Buy the CD-ROM from National Technical Information Service (NTIS) at www.irs.gov/cdorders for $25 (no handling fee) or call 1-877-233-6767 toll free to buy the CD-ROM for $25 (plus a $5 handling fee). CD-ROM for small businesses. Publication 3207, The Small Business Resource Guide CD-ROM for 2005, has a new look and enhanced navigation features. This year’s CD includes: • Helpful information, such as how to prepare a business plan, find financing for your business, and much more. • All the business tax forms, instructions, and publications needed to successfully manage a business. • Tax law changes for 2005. • IRS Tax Map to help you find forms, instructions, and publications by searching on a keyword or topic. • Web links to various government agencies, business associations, and IRS organizations. • “Rate the Product” survey — your opportunity to suggest changes for future editions. An updated version of this CD is available each year in early April. You can get a free copy by calling 1-800-829-3676 or by visiting www.irs.gov/smallbiz.

• A CD that is released twice so you have
the latest products. The first release ships in late December and the final release ships in late February. Current-year forms, instructions, and publications. Prior-year forms, instructions, and publications. Tax Map: an electronic research tool and finding aid. Tax law frequently asked questions (FAQs). Tax Topics from the IRS telephone response system. Fill-in, print, and save features for most tax forms.

• • • • • •

Page 3

Schedule 1. Entrance Hall
(1) (2) (3) (4) Cost or other basis (5) Insurance or other reimbursement* (6) Fair market value before casualty (7) Fair market value after casualty (8) Decrease in fair market value (9) Smaller of column (4) or column (8) (10) Casualty/Theft Loss (column (9) minus column (5))

Item Chairs Clock Curtains Draperies Lamps Mirrors Pictures Rugs Tables Umbrella stands Wall fixtures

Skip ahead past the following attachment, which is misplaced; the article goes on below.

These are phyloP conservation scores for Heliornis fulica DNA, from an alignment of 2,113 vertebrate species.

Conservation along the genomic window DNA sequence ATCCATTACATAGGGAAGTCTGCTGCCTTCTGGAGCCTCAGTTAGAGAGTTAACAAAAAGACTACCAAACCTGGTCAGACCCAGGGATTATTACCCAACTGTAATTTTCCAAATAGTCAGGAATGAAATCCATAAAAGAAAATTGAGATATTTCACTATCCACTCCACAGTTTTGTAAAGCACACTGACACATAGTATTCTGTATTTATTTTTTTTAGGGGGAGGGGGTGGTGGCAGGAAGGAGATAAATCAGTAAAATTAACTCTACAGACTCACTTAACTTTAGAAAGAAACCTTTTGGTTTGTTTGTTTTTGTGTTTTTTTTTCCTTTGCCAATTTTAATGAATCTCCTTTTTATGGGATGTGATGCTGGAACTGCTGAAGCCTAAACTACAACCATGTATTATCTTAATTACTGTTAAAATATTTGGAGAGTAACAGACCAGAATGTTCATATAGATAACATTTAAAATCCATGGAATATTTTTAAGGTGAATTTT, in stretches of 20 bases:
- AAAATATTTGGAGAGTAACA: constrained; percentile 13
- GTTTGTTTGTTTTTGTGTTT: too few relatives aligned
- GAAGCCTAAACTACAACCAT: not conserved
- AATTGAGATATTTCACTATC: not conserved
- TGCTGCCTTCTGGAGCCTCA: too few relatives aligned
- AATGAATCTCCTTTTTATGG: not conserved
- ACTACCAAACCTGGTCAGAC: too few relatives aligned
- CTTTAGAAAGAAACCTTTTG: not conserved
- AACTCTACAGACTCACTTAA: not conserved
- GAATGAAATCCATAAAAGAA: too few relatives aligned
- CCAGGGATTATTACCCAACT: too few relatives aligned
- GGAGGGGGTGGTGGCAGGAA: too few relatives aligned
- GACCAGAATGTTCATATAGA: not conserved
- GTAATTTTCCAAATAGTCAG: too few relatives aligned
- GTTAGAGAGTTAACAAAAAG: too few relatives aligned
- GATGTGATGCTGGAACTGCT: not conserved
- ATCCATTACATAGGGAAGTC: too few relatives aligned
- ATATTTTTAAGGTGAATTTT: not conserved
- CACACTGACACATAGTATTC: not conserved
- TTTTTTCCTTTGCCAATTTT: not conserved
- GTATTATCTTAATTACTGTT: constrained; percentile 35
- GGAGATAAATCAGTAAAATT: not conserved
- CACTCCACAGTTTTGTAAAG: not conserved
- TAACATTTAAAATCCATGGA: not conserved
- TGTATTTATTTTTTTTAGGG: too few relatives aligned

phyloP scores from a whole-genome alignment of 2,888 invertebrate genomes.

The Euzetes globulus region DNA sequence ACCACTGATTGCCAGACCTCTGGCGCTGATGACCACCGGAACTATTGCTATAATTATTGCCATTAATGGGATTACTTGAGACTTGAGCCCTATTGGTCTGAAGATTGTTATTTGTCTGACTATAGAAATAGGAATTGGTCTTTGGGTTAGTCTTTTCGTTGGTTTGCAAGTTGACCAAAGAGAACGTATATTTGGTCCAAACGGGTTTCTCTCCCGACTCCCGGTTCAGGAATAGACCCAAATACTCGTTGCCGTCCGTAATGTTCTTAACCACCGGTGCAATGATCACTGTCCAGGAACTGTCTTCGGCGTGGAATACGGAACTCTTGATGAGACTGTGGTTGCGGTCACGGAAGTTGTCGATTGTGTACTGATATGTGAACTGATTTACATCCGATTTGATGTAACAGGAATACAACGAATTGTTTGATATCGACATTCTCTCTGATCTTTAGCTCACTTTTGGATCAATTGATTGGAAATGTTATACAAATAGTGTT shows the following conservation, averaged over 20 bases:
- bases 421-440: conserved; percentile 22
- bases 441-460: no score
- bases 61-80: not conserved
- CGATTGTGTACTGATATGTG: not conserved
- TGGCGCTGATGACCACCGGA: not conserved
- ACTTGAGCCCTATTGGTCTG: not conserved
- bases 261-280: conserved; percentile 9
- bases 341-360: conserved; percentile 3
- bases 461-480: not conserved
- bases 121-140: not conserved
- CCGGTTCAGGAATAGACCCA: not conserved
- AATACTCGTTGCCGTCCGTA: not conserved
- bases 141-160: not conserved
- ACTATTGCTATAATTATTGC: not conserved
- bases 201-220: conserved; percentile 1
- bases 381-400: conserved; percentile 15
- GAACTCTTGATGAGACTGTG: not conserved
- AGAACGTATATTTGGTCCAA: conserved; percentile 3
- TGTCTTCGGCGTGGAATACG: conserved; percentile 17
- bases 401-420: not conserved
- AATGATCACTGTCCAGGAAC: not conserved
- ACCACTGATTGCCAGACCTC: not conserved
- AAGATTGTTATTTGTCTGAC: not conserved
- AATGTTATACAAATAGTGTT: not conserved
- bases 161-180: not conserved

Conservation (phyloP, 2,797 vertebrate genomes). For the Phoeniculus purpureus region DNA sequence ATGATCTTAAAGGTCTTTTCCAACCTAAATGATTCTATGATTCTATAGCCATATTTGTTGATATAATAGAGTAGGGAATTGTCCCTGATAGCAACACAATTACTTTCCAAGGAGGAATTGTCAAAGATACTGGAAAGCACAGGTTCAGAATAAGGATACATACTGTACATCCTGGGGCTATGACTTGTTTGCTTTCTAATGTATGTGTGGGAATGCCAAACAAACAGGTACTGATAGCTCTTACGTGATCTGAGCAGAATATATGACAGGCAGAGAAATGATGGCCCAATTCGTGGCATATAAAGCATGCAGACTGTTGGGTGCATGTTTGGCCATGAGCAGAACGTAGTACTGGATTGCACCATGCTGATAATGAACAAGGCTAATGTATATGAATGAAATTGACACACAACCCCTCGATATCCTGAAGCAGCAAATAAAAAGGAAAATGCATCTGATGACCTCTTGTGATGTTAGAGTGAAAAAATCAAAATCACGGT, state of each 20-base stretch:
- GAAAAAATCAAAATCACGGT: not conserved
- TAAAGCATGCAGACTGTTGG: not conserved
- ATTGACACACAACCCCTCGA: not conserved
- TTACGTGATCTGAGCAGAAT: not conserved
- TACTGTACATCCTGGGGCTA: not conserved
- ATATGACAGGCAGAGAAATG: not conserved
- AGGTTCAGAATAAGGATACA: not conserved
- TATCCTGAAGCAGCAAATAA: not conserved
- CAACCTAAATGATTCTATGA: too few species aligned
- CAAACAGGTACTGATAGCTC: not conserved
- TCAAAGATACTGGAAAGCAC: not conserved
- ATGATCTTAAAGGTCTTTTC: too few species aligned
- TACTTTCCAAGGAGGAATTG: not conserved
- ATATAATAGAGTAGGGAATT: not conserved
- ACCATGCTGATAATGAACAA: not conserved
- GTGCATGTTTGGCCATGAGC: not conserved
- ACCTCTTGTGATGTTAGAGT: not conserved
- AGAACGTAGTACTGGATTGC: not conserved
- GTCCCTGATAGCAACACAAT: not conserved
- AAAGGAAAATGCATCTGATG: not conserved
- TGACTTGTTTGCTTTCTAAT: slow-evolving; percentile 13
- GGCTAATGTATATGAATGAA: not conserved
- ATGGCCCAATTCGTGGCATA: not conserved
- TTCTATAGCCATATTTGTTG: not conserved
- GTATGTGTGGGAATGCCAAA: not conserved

No. of Date items acquired

*If column (5) is greater than column (4), you have a gain. Skip columns (6) through (10).

Page 4

Schedule 2. Living Room
(1) (2) (3) (4) Cost or other basis (5) Insurance or other reimbursement* (6) Fair market value before casualty (7) Fair market value after casualty (8) Decrease in fair market value (9) Smaller of column (4) or column (8) (10) Casualty/Theft Loss (column (9) minus column (5))

Item Accessories Blinds Bookcases Books Chairs Chests Clocks Coffee table Curtains Desk Draperies Fireplace hardware Lamps Magazine rack Mirrors Piano Pictures Pillows Radio Rugs & pads Shades Shutters Sofa Stereo Television Wall fixtures

No. of Date items acquired

*If column (5) is greater than column (4), you have a gain. Skip columns (6) through (10).

Page 5

Schedule 3. Dining Room
(1) (2) (3) (4) Cost or other basis (5) Insurance or other reimbursement* (6) Fair market value before casualty (7) Fair market value after casualty (8) Decrease in fair market value (9) Smaller of column (4) or column (8) (10) Casualty/Theft Loss (column (9) minus column (5))

Item Buffet Chairs China cabinet Chinaware Crystal Curtains Draperies Glassware Mirrors Pictures Rugs & pads Silver flatware Silver tea set Silver items Table Tea cart Wall fixtures

No. of Date items acquired

*If column (5) is greater than column (4), you have a gain. Skip columns (6) through (10).

Page 6

Schedule 4. Kitchen
(1) (2) (3) (4) Cost or other basis (5) Insurance or other reimbursement* (6) Fair market value before casualty (7) Fair market value after casualty (8) Decrease in fair market value (9) Smaller of column (4) or column (8) (10) Casualty/Theft Loss (column (9) minus column (5))

Item Blender Broiler Canned goods Can opener Clock Coffee maker Curtains Cutlery Dishes Dishwasher Food processor Freezer Frozen food Glassware Ice crusher Microwave oven Mixer Pots and pans Radio Refrigerator Stove Table and chairs Telephone Toaster Trash compactor Utensils Wall accessories